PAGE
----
In this blog, Sydney Church (the Centre’s Research and Learning Officer), focuses on the concept of a ‘pedagogy of discomfort’ to explore how disruptive feelings and emotions can offer valuable insight into evaluation across the youth sector.
I recently read a paper by Michalinos Zembylas on the value of a ‘pedagogy of discomfort’. By this, he means ‘troubled knowledge’, which includes using disruptive feelings and emotions as a source of fruitful and responsive learning. Since starting at the Centre in October, I have seen and experienced a wide-range troubled knowledges in perspectives about the current state of evaluation across the youth sector. Part of the difference in views is contest over what evaluation is ultimately for. At a recent conference workshop, one youth worker was railing that they were sick to death of having to meet meaningless targets set by funders that don’t support their learning and can do more damage than good. I would agree that such targets can blinker evaluation and undermine authentic investigation. Instead of a purely linear approach to measuring pre-determined outcomes in youth work, we should create space for divergent understanding and outcomes to emerge. Inevitably this contested space will lead to feelings of discomfort amongst evaluators as their assumptions are tested and challenged by a range of voices, which I think we should welcome and even intentionally cultivate.
Specifically, in order to foster evaluation as a pedagogy of discomfort we need to give greater consideration to who participates in evaluation and exactly how they are being listened to. I think we need to reflect on our positionalities (in terms of our identities, biases and positions of power) and recognise these affect what knowledge is produced and valued. We should also recognise that those with different positionalities to our own might say something different and potentially more valuable. This point was brought up at our recent gathering by Mariyam Farooq from Black Thrive, urging for a school framework where children and young people hold power on par with other school personnel, through being trusted and supported to make decisions about their intellectual development. I agree with this call wholeheartedly, but effective engagement is challenging and I’m worried there is too often a view that participation of diverse voices in evaluation should be straightforward. In my view, if no part of creating a participatory evaluation is disruptive, then perhaps we are doing something wrong. At worst, this desire for relatively frictionless participation can lead to tokenism and inclusion of the ‘easiest’ young people to reach and listen to. There needs to be space for discomfort, for disjuncture, for different views and time to examine them, so that participation in evaluation can offer the richest possible understanding.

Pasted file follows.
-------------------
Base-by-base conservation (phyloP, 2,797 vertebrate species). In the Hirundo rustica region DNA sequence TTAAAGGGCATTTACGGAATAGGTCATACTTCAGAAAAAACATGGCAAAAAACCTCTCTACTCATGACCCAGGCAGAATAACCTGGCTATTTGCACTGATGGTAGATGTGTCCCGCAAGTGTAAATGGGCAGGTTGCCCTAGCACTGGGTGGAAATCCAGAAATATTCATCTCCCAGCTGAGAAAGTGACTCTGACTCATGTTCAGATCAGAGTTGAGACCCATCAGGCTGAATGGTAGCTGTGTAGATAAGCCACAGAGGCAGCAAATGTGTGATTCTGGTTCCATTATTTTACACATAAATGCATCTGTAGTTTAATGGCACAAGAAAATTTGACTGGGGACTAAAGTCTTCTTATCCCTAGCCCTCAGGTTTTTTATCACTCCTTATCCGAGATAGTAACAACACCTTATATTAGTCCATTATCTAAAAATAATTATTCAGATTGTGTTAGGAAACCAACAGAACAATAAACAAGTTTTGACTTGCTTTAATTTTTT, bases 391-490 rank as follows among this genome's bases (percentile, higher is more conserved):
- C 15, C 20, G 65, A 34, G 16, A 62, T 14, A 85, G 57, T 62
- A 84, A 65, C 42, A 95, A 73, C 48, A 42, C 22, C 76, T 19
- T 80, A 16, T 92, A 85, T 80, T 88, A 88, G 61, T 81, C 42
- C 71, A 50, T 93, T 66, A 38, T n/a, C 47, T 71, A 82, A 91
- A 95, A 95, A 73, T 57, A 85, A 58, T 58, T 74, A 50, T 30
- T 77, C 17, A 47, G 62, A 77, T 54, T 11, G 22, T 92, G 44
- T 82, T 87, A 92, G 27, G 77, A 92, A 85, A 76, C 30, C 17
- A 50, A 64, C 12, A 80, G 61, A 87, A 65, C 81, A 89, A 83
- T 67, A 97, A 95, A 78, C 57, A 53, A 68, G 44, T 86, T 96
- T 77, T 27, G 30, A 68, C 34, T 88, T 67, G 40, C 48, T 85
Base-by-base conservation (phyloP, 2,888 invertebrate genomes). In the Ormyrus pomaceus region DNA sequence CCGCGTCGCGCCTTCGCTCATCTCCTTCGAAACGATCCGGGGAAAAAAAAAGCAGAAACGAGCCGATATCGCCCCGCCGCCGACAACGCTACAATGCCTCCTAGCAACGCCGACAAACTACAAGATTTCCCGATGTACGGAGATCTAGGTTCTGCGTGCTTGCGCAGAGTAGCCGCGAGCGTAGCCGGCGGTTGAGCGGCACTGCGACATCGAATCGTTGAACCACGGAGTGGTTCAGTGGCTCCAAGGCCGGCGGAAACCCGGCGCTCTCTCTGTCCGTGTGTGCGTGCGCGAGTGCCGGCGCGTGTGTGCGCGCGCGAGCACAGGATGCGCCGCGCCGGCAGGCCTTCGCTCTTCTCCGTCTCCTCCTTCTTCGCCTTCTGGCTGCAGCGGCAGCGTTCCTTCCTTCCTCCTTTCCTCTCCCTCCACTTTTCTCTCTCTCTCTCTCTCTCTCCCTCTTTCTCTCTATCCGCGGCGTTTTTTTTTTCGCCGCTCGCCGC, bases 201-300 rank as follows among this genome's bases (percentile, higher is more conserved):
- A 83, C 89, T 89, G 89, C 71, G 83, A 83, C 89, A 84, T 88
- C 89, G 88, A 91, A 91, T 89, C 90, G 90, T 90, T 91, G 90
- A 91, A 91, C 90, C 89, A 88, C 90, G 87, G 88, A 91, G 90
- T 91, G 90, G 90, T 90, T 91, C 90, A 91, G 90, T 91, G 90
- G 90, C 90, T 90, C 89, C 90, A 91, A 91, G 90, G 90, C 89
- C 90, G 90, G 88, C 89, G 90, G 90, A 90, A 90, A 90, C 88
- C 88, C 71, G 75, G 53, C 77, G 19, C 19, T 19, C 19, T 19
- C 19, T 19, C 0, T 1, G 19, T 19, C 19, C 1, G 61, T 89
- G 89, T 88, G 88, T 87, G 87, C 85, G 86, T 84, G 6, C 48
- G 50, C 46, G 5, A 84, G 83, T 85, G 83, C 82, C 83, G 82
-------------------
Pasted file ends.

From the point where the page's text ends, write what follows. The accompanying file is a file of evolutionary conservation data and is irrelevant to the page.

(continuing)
A good example of this is in Suzy Braye and Liz McDonnell’s participatory research on young fathers’ experiences, which clearly acknowledges the difficulty of cultivating a context of authentic participation, at the same time as acknowledging its value. Securing engagement with the young fathers, distributing power and collecting rich data all created tensions in the research which had to be directly and substantially engaged with. However, as a result it was felt that the process of learning and the findings that emerged in the project were transformed by this pedagogical discomfort rather than constrained by it. Such engagement in evaluation, far from being antithetical to the principles of youth work – like some evaluation practice - embodies the very principles on which youth work rides.
To foster this positive discomfort there are also serious methodological considerations and ‘you can’t just assume that by including the excluded it will change’ (Angela Davies and Judith Butler in Conversation). Methods that allow critical processes of engagement as well as alternative values to emerge are needed to push evaluation towards genuine curiosity and investigation of practice. Evaluation methods need to constantly consider who is deciding what knowledge counts, who and how they are being listened to and what data the method being used can feasibly capture (and what it is missing out). I will be striving towards co-creating a context such as this with organisations taking part in the Youth Programme Quality Intervention UK pilot . I will be drawing on techniques from Augusto Boal’s theatre as well as other methods that investigate thoughts as well as feelings and experiences. And at the top of my priorities will be creating the circumstances for new and divergent information to surface which as an evaluator, might trouble me.
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